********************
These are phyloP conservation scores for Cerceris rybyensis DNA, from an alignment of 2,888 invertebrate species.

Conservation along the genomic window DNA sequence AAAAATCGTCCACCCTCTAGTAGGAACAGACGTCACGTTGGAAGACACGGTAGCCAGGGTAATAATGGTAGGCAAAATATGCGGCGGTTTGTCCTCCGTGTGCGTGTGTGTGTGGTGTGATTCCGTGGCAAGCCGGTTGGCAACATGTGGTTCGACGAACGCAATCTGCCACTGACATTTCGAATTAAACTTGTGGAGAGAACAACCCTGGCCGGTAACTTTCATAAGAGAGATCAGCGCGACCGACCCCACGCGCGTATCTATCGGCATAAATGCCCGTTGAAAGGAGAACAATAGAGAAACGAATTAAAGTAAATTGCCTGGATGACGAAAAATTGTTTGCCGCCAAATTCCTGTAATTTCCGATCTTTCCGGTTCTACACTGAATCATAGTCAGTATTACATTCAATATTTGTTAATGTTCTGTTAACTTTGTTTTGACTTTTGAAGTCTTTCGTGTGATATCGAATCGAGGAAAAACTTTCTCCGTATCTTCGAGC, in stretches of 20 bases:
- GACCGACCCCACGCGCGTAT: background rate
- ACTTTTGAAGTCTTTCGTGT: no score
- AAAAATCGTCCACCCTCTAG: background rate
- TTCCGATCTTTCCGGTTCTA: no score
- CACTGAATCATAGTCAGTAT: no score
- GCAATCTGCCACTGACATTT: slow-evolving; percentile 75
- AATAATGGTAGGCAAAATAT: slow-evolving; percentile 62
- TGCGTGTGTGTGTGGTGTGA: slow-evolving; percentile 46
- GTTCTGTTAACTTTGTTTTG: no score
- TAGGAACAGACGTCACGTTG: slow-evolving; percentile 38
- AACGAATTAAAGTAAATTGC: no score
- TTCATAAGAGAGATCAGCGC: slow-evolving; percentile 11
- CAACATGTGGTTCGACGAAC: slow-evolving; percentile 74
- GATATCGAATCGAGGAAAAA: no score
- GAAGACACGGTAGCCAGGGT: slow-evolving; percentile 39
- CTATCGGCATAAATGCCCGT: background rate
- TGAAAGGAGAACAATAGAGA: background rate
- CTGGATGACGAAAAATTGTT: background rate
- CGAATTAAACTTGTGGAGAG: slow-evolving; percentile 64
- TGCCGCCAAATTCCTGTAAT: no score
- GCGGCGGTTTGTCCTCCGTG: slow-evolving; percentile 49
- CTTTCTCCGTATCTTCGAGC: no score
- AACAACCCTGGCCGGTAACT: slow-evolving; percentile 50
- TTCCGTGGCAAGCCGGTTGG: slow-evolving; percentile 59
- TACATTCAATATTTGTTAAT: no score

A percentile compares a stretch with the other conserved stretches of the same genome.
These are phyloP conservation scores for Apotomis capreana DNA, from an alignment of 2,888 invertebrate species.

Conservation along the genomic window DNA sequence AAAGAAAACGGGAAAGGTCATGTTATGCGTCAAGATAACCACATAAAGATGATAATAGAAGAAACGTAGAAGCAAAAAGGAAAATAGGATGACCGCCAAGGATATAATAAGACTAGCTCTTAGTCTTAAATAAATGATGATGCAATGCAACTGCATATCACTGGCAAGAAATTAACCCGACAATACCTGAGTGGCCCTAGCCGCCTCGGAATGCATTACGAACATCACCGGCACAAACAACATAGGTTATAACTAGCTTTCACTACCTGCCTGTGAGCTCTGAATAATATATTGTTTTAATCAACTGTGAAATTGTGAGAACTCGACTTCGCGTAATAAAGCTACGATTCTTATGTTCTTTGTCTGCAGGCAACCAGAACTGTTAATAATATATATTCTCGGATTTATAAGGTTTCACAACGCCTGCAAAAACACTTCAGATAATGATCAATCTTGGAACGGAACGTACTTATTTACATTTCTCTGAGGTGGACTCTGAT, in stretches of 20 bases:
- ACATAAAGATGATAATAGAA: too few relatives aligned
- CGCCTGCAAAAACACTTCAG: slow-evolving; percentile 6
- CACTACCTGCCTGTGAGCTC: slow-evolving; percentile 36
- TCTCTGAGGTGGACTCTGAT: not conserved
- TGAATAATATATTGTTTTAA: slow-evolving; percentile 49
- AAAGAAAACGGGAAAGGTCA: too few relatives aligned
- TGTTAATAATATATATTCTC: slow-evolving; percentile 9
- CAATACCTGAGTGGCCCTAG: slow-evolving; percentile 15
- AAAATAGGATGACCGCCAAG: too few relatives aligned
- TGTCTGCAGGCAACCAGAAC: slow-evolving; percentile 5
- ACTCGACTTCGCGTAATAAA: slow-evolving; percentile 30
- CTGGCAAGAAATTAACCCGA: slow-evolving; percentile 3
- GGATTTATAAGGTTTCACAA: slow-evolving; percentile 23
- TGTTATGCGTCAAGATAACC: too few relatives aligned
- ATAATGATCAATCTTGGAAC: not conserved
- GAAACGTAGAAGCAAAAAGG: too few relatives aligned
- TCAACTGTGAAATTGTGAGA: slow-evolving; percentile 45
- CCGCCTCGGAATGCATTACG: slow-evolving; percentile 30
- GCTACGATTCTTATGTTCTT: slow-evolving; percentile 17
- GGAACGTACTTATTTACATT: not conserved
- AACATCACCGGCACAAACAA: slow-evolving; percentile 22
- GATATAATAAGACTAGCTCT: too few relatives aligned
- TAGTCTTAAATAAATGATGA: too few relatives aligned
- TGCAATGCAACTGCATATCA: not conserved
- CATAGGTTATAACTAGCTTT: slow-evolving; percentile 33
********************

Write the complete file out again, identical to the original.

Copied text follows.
These are phyloP conservation scores for Cerceris rybyensis DNA, from an alignment of 2,888 invertebrate species.

Conservation along the genomic window DNA sequence AAAAATCGTCCACCCTCTAGTAGGAACAGACGTCACGTTGGAAGACACGGTAGCCAGGGTAATAATGGTAGGCAAAATATGCGGCGGTTTGTCCTCCGTGTGCGTGTGTGTGTGGTGTGATTCCGTGGCAAGCCGGTTGGCAACATGTGGTTCGACGAACGCAATCTGCCACTGACATTTCGAATTAAACTTGTGGAGAGAACAACCCTGGCCGGTAACTTTCATAAGAGAGATCAGCGCGACCGACCCCACGCGCGTATCTATCGGCATAAATGCCCGTTGAAAGGAGAACAATAGAGAAACGAATTAAAGTAAATTGCCTGGATGACGAAAAATTGTTTGCCGCCAAATTCCTGTAATTTCCGATCTTTCCGGTTCTACACTGAATCATAGTCAGTATTACATTCAATATTTGTTAATGTTCTGTTAACTTTGTTTTGACTTTTGAAGTCTTTCGTGTGATATCGAATCGAGGAAAAACTTTCTCCGTATCTTCGAGC, in stretches of 20 bases:
- GACCGACCCCACGCGCGTAT: background rate
- ACTTTTGAAGTCTTTCGTGT: no score
- AAAAATCGTCCACCCTCTAG: background rate
- TTCCGATCTTTCCGGTTCTA: no score
- CACTGAATCATAGTCAGTAT: no score
- GCAATCTGCCACTGACATTT: slow-evolving; percentile 75
- AATAATGGTAGGCAAAATAT: slow-evolving; percentile 62
- TGCGTGTGTGTGTGGTGTGA: slow-evolving; percentile 46
- GTTCTGTTAACTTTGTTTTG: no score
- TAGGAACAGACGTCACGTTG: slow-evolving; percentile 38
- AACGAATTAAAGTAAATTGC: no score
- TTCATAAGAGAGATCAGCGC: slow-evolving; percentile 11
- CAACATGTGGTTCGACGAAC: slow-evolving; percentile 74
- GATATCGAATCGAGGAAAAA: no score
- GAAGACACGGTAGCCAGGGT: slow-evolving; percentile 39
- CTATCGGCATAAATGCCCGT: background rate
- TGAAAGGAGAACAATAGAGA: background rate
- CTGGATGACGAAAAATTGTT: background rate
- CGAATTAAACTTGTGGAGAG: slow-evolving; percentile 64
- TGCCGCCAAATTCCTGTAAT: no score
- GCGGCGGTTTGTCCTCCGTG: slow-evolving; percentile 49
- CTTTCTCCGTATCTTCGAGC: no score
- AACAACCCTGGCCGGTAACT: slow-evolving; percentile 50
- TTCCGTGGCAAGCCGGTTGG: slow-evolving; percentile 59
- TACATTCAATATTTGTTAAT: no score

A percentile compares a stretch with the other conserved stretches of the same genome.
These are phyloP conservation scores for Apotomis capreana DNA, from an alignment of 2,888 invertebrate species.

Conservation along the genomic window DNA sequence AAAGAAAACGGGAAAGGTCATGTTATGCGTCAAGATAACCACATAAAGATGATAATAGAAGAAACGTAGAAGCAAAAAGGAAAATAGGATGACCGCCAAGGATATAATAAGACTAGCTCTTAGTCTTAAATAAATGATGATGCAATGCAACTGCATATCACTGGCAAGAAATTAACCCGACAATACCTGAGTGGCCCTAGCCGCCTCGGAATGCATTACGAACATCACCGGCACAAACAACATAGGTTATAACTAGCTTTCACTACCTGCCTGTGAGCTCTGAATAATATATTGTTTTAATCAACTGTGAAATTGTGAGAACTCGACTTCGCGTAATAAAGCTACGATTCTTATGTTCTTTGTCTGCAGGCAACCAGAACTGTTAATAATATATATTCTCGGATTTATAAGGTTTCACAACGCCTGCAAAAACACTTCAGATAATGATCAATCTTGGAACGGAACGTACTTATTTACATTTCTCTGAGGTGGACTCTGAT, in stretches of 20 bases:
- ACATAAAGATGATAATAGAA: too few relatives aligned
- CGCCTGCAAAAACACTTCAG: slow-evolving; percentile 6
- CACTACCTGCCTGTGAGCTC: slow-evolving; percentile 36
- TCTCTGAGGTGGACTCTGAT: not conserved
- TGAATAATATATTGTTTTAA: slow-evolving; percentile 49
- AAAGAAAACGGGAAAGGTCA: too few relatives aligned
- TGTTAATAATATATATTCTC: slow-evolving; percentile 9
- CAATACCTGAGTGGCCCTAG: slow-evolving; percentile 15
- AAAATAGGATGACCGCCAAG: too few relatives aligned
- TGTCTGCAGGCAACCAGAAC: slow-evolving; percentile 5
- ACTCGACTTCGCGTAATAAA: slow-evolving; percentile 30
- CTGGCAAGAAATTAACCCGA: slow-evolving; percentile 3
- GGATTTATAAGGTTTCACAA: slow-evolving; percentile 23
- TGTTATGCGTCAAGATAACC: too few relatives aligned
- ATAATGATCAATCTTGGAAC: not conserved
- GAAACGTAGAAGCAAAAAGG: too few relatives aligned
- TCAACTGTGAAATTGTGAGA: slow-evolving; percentile 45
- CCGCCTCGGAATGCATTACG: slow-evolving; percentile 30
- GCTACGATTCTTATGTTCTT: slow-evolving; percentile 17
- GGAACGTACTTATTTACATT: not conserved
- AACATCACCGGCACAAACAA: slow-evolving; percentile 22
- GATATAATAAGACTAGCTCT: too few relatives aligned
- TAGTCTTAAATAAATGATGA: too few relatives aligned
- TGCAATGCAACTGCATATCA: not conserved
- CATAGGTTATAACTAGCTTT: slow-evolving; percentile 33